In South L.A., nestled between a mini-mart and a pupusería, sits Avalon Nursery & Ceramics, a fantastical vision of greenery. The nursery will celebrate its 35th anniversary in June.
Behind the nursery’s success stands one woman — Maria Luz Lopez.
Originally from Guadalajara, Lopez was always business savvy, running a small market that sold dinners in her hometown. Every night, she sold tacos, enchiladas and tamales before eventually following her family to the United States 43 years ago.
Lopez mostly speaks Spanish, so her granddaughter, Carolyn Ramirez, helped translate for this piece.
Lopez’s father was one of the first members of the Lopez family to come to the U.S., often working the fields in California as a member of the Bracero Program. Eventually, both of her older siblings moved to the U.S., and it only took Lopez around two years to follow suit.
Made difficult to believe by the almost 10,000-square-foot lot she now owns, Lopez’s nursery began in the trunk of her car, where she displayed plants she got from her sister and sold on 86th Place. Eventually, she signed a lease with a local burger restaurant to park her car in the lot, but this did not mean anything to law enforcement.
As she was starting her business, she received multiple police citations claiming she was selling “illegal stuff.” Lopez would not stand for these fines and went to court four times to fight off the charges. Despite her successes, the time in court became too much. When an officer suggested she get her own place to avoid the fines, Lopez did just that.
She bought the lot that Avalon Nursery & Ceramics still sits on for $35,000. At the time, the lot was nothing but a dirt patch that Lopez parked her car on and continued to sell plants out of her trunk. But slowly, Lopez cultivated the land, transforming it into the vision of foliage that can be seen today, even purchasing the adjacent lot to meet the demands of her growing business.
The nursery is so filled with fruit trees, ferns and other greenery that Ramirez lovingly dubbed it “the jungle” as a child.
“[The nursery] is all I know,” Ramirez said. “My after schools were spent here. I used to think it was like ‘The Jungle Book.’”
The lot didn’t mean the business came without struggles. Lopez cites the language barrier as the most difficult obstacle to overcome.
“In the 90s and 80s, when she moved in, she and her other neighbor were the only Hispanics on the block, so it was hard,” Ramirez said.
Ramirez divulged some of the other struggles the nursery faced in its three and a half decades.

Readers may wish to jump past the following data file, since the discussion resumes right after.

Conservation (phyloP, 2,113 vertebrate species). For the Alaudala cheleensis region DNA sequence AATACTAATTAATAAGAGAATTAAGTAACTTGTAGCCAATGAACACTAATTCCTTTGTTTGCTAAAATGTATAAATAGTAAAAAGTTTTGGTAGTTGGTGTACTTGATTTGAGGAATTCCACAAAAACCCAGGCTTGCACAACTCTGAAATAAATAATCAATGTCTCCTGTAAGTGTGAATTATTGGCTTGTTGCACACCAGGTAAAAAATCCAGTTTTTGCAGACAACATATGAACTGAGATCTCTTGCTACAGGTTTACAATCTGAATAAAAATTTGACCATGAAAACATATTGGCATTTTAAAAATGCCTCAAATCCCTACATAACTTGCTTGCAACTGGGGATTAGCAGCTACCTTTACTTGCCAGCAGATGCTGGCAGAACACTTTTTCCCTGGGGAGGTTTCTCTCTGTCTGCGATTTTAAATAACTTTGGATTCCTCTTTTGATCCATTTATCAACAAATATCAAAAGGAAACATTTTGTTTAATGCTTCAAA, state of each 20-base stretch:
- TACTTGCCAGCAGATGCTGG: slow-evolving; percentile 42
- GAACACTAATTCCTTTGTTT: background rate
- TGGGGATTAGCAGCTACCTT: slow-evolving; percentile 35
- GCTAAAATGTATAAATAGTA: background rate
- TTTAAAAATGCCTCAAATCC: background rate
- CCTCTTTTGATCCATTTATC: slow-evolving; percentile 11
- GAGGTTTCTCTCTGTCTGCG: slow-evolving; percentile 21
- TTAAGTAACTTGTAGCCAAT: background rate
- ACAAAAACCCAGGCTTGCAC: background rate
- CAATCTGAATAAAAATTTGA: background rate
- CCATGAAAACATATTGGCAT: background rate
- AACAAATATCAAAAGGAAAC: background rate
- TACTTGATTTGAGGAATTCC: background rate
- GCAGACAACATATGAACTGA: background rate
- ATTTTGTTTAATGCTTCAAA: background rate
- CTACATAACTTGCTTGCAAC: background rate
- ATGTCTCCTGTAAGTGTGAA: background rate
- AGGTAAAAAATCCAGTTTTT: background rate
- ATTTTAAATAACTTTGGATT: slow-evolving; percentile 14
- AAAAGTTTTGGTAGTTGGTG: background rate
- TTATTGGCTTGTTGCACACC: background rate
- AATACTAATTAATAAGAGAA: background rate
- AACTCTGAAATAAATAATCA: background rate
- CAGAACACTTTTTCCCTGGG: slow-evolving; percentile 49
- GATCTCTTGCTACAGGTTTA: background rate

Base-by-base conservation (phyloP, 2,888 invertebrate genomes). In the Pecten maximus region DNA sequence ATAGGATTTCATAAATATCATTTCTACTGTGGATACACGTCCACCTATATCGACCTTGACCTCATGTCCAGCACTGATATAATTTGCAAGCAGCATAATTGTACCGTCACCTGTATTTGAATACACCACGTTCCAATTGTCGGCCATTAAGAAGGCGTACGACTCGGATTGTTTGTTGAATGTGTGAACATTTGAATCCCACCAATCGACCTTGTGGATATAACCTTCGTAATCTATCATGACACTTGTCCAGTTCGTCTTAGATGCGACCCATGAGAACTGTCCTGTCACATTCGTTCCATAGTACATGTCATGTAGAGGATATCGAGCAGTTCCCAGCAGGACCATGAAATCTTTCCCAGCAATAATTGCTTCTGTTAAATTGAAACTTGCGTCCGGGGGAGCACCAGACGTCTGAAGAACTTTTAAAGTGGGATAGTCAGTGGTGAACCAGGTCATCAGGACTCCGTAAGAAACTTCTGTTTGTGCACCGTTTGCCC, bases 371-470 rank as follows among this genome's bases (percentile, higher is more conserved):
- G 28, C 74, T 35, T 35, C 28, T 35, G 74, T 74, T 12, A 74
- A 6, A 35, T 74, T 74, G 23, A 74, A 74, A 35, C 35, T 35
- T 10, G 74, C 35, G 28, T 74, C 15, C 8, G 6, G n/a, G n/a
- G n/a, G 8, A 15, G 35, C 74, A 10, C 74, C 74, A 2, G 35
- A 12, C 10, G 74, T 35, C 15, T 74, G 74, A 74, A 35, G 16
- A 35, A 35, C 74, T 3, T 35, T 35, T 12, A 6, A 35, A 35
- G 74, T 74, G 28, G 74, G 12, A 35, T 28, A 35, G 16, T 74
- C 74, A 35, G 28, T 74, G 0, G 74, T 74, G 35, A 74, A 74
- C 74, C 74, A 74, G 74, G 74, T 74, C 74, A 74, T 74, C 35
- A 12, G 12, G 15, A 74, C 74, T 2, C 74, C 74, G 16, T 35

“She did get robbed here a couple of times at gunpoint. One time my little brother was here and they got robbed at gunpoint. My little brother was four or five,” Ramirez said. “When the Rodney King riots happened, the place next door got burned down.”
Still, Lopez persisted and has no plans to slow down now.
“I’m going to be here until I can’t work,” Lopez said. “I’m more stressed at home.”
It was only a couple months ago that Lopez’s family was able to convince her to cut down hours to a six-day work week.
When asked about her favorite part of running her nursery, Lopez responded, “everything.”
“She gets very emotional when she talks about the nursery, she cries,” Ramirez said. “It’s like ‘wow, this is my business. I made it.’ She came from nothing, and came to this country without speaking English and was able to make a business from pretty much nothing.”
The pandemic brought a rise in business as people used their time at home to begin gardening. However, the lockdown still took a major toll on Lopez, forcing her to close the nursery in March 2020.
“She was going crazy when the pandemic happened,” Ramirez said. “She says that she would be crying because she missed being here. She was at home like, ‘oh, my plants!’”
Since the start of the pandemic, Ramirez has become more involved in the nursery. She noticed the nursery’s lack of social media presence and created the Instagram page, @avalonnurseryla, which now boasts over 1,800 followers.
Ramirez has also made it her mission to share her grandmother’s story.
“It’s always good to learn from an OG, like my grandma. She’s done this for 35 years and most businesses fail within the first five years of business, it’s inspiring,” Ramirez said. “Maybe there’s someone out there that wants to start a business like ‘oh, I don’t know English,’ they might get inspired by her.”
“I want to make sure she is recognized. I want to make sure she feels it,” Ramirez said. “I know a lot of people struggle with renting their space, but she owns it. I think that’s another thing she should be proud of.”
Following in her grandmother’s footsteps, Ramirez has big plans of her own.
“My goal for the nursery in the future is to get more involved with the community, like sponsor elementary school gardens and get the kids excited and involved in gardening,” said Ramirez.